Racist Facebook posts point to cultural problems inside the Border Patrol

(Briana Sanchez | El Paso Times | AP) U.S. Rep. Alexandria Ocasio-Cortez, D-New York, is escorted back to her vehicle after she speaks at the Border Patrol station in Clint about what she saw at area border facilities Monday, July 1, at the station in Clint.

Something is rotten in the Border Patrol, but is it a few bad apples or has a fungal disease infected the whole orchard?

That’s the nub of a debate between the union that represents border agents and a dozen Democratic lawmakers who visited migrant detention centers in Texas on Monday, triggered by a ProPublica story about racist and sexist posts on a private Facebook group that purports to be for current and former agents.

On a post about a 16-year-old migrant who died in Border Patrol custody, group members reportedly responded with crass comments such as, "Oh well," and "If he dies, he dies." In another thread, a member of the group posted a photo of the father and his 23-month-old daughter who drowned last week while trying to ford the Rio Grande to enter the United States. A commenter asked if the photo could have been faked because the bodies looked so "clean."

"I HAVE NEVER SEEN FLOATERS LIKE THIS," the person wrote, according to ProPublica, adding, "could this be another edited photo. We've all seen the dems and liberal parties do some pretty sick things. . ."

Some of the memes shared on the group's page include a photo illustration that depicts Rep. Alexandria Ocasio-Cortez, D-N.Y., being forced to give oral sex to President Donald Trump. Another depicts her giving oral sex at a detention center for immigrants, according to ProPublica. One commenter suggested starting a fundraising campaign to support any agent who would agree to throw burritos at Ocasio-Cortez and Rep. Veronica Escobar, D-Texas, when they toured immigration facilities with a congressional delegation.

"When we talk about agencies that are rotted to the core, THIS is what we mean," tweeted Rep. Ayanna Pressley, D-Mass., with a link to the story. "[Customs and Border Patrol] officers are charged with the care & custody of babies and families who they degrade and dehumanize."

The National Border Patrol Council, the union that represents the vast majority of border agents, "strongly condemned" the "inappropriate" posts and said they're "not representative of our employees, the overwhelming majority of whom perform their duties honorably."A statement from the group said union representatives have previously warned agents during membership meetings that they need to be professional while on social media because posting material like this "does great harm to the reputation of the Border Patrol," suggesting that this has been a problem on the union's radar for a while.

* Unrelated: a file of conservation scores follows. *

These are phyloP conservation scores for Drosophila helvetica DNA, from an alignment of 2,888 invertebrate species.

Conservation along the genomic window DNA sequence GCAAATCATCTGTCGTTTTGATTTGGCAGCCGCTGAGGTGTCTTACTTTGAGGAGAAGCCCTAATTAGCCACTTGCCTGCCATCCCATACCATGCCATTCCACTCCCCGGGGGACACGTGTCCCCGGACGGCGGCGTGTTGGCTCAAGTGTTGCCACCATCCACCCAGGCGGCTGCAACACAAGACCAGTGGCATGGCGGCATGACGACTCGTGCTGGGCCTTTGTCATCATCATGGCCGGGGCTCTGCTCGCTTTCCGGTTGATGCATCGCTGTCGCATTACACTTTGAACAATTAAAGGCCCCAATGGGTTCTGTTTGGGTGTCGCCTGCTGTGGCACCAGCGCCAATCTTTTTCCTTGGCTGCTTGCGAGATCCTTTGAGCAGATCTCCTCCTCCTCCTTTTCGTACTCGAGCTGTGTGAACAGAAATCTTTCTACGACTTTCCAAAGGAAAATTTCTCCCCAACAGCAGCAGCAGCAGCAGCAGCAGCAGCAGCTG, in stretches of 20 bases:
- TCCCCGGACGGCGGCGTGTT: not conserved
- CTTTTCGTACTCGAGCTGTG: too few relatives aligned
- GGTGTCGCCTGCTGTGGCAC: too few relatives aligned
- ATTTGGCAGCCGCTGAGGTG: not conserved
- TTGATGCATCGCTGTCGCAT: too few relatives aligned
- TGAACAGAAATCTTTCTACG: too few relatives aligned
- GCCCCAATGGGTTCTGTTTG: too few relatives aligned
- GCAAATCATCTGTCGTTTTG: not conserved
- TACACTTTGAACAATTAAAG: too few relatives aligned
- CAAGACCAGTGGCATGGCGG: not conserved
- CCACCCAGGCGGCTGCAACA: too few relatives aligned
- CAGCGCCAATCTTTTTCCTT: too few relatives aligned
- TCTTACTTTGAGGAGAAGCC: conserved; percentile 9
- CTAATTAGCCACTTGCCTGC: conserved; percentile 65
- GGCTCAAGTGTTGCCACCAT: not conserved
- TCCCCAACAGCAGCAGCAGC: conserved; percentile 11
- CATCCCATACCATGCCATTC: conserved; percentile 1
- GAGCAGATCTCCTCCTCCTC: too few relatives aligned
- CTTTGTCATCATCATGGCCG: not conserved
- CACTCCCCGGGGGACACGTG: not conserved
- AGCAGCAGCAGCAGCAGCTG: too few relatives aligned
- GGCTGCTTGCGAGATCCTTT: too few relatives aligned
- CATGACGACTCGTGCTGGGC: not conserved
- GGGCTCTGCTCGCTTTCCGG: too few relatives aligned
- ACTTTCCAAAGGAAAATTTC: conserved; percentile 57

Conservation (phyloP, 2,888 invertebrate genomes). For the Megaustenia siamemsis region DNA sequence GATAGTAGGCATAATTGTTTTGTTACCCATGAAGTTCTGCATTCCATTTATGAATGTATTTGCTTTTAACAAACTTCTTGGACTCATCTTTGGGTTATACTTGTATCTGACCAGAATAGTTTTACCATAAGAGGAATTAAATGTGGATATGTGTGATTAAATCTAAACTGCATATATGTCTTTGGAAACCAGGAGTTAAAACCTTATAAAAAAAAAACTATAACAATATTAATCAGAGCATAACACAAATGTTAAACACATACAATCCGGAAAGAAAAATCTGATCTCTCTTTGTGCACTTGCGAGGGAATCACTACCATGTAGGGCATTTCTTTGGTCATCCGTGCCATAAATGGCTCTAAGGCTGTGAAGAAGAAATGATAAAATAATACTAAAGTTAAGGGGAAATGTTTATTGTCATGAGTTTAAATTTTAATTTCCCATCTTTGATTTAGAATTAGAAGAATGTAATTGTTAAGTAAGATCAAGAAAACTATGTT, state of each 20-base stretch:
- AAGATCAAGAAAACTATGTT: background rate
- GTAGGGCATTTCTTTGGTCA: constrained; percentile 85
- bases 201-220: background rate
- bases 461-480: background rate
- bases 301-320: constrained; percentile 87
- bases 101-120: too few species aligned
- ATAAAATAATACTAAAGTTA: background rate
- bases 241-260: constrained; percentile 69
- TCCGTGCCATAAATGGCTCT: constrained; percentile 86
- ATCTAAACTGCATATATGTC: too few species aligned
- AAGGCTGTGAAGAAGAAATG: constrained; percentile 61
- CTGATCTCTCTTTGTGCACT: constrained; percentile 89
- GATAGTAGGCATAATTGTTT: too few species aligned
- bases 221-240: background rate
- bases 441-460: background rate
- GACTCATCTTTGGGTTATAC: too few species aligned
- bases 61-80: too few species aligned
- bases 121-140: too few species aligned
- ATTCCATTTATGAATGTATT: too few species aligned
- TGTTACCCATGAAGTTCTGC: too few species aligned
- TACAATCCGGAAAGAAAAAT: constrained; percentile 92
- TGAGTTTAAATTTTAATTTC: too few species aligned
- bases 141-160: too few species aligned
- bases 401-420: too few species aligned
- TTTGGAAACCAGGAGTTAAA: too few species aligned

"ProPublica cited a handful of people who posted inappropriate content out of 9,500 members of the Facebook group, not all of whom are active duty Border Patrol agents," the statement said. "While one person posting inappropriate content is unacceptable and cannot be condoned, there is bound to be a subset of people whose values do not represent the entirety of those in the larger group. The men and women of the U.S. Border Patrol are by and large professional law enforcement officers who only want to do their job. To have a small minority of Facebook group members tarnish that image is unfortunate and embarrassing. . . . There are many instances, both told and untold, of agents going above and beyond to care for those in our custody, both humanely and compassionately."

The union concluded its statement by knocking Ocasio-Cortez for her recent comments. "Whether one agrees with the politics of Rep. Ocasio-Cortez and Rep. Escobar, they both must be treated with dignity and respect," the statement said. "Similarly, when Rep. Ocasio-Cortez refers to CBP facilities as concentration camps and our agents as Nazis — when neither could be further from the truth — she does nothing to improve the political discourse."

"This isn't about 'a few bad eggs.' This is a violent culture," Ocasio-Cortez responded on Twitter. "There are 20,000 TOTAL Customs & Border Patrol agents in the U.S. 9,500 — almost HALF that number — are in a racist & sexually violent . . . Facebook group. They're threatening violence on members of Congress. How do you think they're treating caged children + families?"

Top officials at CBP said the posts would constitute a clear violation of the agency's standards of conduct if they are indeed from agents. The agency announced that the Department of Homeland Security's inspector general was informed immediately, and an internal investigation has been initiated. "These posts are completely inappropriate and contrary to the honor and integrity I see-and expect-from our agents day in and day out," said Border Patrol Chief Carla Provost. "Any employees found to have violated our standards of conduct will be held accountable."

The Washington Post was not able to independently confirm the existence of the group, called "I'm 10-15," after the law enforcement code for "aliens in custody," as the group is not visible to people who aren't members.

Escobar said it's still troubling if it turns out that many current Border Patrol members and supervisors belong to the group and have tolerated the rhetoric on display there, even if they never posted anything themselves. "Anyone who views vulnerable human lives in this way should have absolutely no access to a badge or a gun," said Escobar, who holds the El Paso-area House seat that Beto O'Rourke gave up when he ran for Senate.